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In recent years, mariners have turned to Google Earth and unauthorized charting programs on their laptop to obtain the waypoints needed to calculate basic distances and fuel usage figures.but wouldn’t it be simpler and safer to ‘borrow’ actual charts for initial voyage planning?The IHO has also addressed concerns from the shipping industry about the high number of alarms emanating from ecdis, which were so frequent that they were ignored by bridge crew.This meant that important safety alarms, which could prevent ship groundings, were also being ignored.Transas thinks so and recently announced a new ‘Pay As You Sail’ chart solution for Electronic Navigational Charts.The announcement comes after succesful sea trials and verification by Det Norske Veritas (DNV).One of the frustrations of planning voyages to new ports is obtaining charts.To reduce costs and also to avoid having to correct old charts, shipping companies often don’t purchase the needed charts until just before departing to a new port and this limits the navigator’s ability to prepare for the voyage.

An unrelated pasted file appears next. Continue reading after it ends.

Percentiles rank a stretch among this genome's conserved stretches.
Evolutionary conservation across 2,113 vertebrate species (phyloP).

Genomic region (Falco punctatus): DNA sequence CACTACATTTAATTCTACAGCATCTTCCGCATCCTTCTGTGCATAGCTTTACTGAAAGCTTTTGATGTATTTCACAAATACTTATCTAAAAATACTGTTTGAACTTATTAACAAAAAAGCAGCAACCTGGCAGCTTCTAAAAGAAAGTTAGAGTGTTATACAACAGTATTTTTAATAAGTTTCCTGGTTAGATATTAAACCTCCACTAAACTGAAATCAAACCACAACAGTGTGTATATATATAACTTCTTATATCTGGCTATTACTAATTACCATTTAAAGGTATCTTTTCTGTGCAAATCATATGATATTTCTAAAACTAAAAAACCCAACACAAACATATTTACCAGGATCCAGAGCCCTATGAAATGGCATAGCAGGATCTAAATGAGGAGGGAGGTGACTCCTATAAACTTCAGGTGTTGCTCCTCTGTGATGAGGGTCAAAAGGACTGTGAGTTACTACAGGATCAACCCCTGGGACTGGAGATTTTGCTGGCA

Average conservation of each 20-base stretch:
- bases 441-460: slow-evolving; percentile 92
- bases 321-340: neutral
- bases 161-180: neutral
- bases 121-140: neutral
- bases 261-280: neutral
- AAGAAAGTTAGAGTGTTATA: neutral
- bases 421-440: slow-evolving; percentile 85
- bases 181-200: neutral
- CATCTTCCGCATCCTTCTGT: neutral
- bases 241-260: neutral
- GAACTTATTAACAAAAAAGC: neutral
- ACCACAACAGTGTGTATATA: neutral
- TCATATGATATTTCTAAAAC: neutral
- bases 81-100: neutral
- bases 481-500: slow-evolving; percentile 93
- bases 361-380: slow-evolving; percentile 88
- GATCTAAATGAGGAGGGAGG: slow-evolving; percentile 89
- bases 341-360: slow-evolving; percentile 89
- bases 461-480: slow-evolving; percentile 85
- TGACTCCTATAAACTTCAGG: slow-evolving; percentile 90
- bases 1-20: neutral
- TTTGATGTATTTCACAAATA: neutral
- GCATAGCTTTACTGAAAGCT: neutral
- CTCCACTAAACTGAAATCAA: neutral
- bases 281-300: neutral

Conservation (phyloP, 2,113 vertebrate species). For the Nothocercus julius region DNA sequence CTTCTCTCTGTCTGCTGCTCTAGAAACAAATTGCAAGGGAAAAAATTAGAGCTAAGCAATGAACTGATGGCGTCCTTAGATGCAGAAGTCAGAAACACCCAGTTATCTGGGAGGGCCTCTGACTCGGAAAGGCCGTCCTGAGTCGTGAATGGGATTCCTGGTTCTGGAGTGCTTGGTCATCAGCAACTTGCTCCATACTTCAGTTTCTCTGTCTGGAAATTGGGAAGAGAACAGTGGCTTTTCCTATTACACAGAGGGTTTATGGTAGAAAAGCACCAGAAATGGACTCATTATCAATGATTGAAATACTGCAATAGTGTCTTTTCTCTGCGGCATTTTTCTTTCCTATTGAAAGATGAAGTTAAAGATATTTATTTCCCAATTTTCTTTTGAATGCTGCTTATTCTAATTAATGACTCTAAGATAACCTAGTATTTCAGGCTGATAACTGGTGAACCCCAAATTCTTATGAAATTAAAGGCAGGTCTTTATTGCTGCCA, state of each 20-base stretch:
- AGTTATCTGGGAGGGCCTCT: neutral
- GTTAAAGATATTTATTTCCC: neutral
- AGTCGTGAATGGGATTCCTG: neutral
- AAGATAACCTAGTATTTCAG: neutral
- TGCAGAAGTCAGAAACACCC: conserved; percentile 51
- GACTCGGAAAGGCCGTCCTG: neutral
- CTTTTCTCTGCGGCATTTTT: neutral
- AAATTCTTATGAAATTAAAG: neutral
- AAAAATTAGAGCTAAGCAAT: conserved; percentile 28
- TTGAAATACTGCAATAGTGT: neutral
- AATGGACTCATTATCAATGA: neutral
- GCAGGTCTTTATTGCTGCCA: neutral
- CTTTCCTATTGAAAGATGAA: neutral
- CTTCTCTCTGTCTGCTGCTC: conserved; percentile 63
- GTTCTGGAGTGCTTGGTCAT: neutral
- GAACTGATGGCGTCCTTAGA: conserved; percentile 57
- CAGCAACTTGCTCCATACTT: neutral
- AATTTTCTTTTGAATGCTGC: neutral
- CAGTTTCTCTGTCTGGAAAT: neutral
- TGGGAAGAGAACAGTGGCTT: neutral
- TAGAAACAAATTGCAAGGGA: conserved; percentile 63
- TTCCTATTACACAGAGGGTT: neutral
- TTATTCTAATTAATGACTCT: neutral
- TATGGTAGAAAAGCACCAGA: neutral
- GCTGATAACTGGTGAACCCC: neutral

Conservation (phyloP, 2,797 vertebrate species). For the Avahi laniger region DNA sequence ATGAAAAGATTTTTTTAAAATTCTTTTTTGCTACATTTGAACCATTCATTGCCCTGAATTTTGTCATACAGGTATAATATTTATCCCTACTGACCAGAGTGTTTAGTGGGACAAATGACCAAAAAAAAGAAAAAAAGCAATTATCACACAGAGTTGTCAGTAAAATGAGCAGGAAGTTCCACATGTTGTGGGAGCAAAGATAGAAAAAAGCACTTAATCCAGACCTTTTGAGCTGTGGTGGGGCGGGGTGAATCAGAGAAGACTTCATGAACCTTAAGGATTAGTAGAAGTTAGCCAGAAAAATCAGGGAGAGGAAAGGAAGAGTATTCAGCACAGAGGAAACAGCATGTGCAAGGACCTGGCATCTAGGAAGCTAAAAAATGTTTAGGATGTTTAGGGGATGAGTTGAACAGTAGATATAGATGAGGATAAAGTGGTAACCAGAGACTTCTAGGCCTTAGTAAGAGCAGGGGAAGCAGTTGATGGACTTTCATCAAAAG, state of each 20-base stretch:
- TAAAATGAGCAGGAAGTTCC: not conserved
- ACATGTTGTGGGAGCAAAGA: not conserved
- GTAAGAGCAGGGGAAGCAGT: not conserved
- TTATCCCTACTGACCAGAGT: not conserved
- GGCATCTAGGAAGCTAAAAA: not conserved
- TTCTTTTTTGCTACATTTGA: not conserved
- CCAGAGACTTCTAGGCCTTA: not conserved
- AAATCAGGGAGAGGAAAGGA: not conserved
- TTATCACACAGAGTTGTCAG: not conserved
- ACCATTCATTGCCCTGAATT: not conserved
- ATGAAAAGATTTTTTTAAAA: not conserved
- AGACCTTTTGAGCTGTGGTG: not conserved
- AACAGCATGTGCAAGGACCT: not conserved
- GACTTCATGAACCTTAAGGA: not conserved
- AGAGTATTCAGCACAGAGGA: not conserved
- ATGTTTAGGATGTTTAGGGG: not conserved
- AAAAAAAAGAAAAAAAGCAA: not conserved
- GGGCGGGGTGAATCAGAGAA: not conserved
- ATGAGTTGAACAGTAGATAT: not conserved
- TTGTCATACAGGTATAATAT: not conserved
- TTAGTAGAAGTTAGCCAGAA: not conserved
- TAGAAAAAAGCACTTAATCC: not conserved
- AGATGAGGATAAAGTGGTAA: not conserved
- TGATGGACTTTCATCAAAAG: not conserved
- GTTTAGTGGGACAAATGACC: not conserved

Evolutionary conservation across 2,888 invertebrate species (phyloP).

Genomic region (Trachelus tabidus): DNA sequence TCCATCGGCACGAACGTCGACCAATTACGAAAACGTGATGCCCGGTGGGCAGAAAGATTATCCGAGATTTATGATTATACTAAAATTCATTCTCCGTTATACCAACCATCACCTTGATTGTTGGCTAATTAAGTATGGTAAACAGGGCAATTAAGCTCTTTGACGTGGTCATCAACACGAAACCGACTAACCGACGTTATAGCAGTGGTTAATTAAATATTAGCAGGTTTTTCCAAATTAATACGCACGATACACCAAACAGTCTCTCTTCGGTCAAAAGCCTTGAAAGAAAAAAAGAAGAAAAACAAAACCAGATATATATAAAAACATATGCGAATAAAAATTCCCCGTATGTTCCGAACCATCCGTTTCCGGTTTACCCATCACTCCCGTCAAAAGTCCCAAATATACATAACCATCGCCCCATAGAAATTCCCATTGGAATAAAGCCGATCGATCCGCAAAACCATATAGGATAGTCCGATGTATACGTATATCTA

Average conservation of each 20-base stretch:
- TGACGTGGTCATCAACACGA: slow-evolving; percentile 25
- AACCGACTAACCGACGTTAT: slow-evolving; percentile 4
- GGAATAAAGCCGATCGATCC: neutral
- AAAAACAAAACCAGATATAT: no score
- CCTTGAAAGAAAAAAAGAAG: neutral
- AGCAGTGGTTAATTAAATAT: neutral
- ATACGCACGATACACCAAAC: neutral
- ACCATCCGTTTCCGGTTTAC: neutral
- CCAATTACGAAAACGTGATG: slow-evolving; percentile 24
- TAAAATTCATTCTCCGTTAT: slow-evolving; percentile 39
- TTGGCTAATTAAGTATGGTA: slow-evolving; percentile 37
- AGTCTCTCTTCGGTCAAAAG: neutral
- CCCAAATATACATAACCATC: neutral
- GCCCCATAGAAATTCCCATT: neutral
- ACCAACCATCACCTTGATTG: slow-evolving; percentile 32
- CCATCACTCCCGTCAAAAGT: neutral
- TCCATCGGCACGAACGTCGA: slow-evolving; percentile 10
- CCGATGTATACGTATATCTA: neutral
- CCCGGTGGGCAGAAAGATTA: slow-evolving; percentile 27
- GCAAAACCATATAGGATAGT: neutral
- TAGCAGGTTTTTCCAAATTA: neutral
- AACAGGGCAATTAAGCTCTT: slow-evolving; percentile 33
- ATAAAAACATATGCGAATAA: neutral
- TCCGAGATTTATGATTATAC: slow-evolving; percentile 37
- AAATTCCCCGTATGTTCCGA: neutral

Shipowners will also need to train navigators on a new ecdis or new software.
The new IHO standards were published in August 2015.
They include version 4.0 of S-52, which specifies chart content on ecdis as a new presentation library, S-63 – an updated protection standard – and S-64, which is a new test data set.
Some manufacturers, such as Transas, have announced that they are ready with type approved systems and software updates to ensure their systems meet the requirements. The IHO has introduced new standards for presenting electronic navigational charts (ENCs) on ecdis.
These were introduced to address the problem of anomalies on ENCs and the different approaches that ecdis systems use to display the charts.
The chairman of IHO’s ENC working group, Tom Mellor, said the updated S-52 standard will deliver new functions on ecdis.